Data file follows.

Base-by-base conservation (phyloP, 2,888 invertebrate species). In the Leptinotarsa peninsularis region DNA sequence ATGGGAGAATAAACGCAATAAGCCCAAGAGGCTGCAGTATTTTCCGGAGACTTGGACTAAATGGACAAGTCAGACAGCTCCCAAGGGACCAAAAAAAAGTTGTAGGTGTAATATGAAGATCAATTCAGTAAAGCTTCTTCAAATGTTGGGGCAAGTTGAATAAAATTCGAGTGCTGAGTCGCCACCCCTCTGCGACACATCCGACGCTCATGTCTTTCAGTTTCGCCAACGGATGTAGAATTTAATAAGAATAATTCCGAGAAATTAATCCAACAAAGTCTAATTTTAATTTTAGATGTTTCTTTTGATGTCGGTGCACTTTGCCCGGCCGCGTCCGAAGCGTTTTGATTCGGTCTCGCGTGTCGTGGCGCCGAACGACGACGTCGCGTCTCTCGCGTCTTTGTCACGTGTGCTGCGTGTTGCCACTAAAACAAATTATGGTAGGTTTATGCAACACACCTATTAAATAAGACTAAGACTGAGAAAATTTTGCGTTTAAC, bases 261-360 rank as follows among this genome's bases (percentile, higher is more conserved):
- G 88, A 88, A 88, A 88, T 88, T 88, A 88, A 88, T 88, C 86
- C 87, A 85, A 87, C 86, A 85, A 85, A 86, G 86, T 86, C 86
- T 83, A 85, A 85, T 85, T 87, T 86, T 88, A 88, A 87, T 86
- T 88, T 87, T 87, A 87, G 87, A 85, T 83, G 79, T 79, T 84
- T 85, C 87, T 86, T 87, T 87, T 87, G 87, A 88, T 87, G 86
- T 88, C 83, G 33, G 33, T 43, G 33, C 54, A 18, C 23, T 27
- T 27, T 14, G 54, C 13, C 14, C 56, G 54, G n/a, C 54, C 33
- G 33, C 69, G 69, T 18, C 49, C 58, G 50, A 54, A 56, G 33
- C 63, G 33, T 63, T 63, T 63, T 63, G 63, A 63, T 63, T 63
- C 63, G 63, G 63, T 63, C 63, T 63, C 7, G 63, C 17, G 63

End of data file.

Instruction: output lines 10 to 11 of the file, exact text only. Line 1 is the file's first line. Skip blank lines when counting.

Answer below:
- C 63, G 33, T 63, T 63, T 63, T 63, G 63, A 63, T 63, T 63
- C 63, G 63, G 63, T 63, C 63, T 63, C 7, G 63, C 17, G 63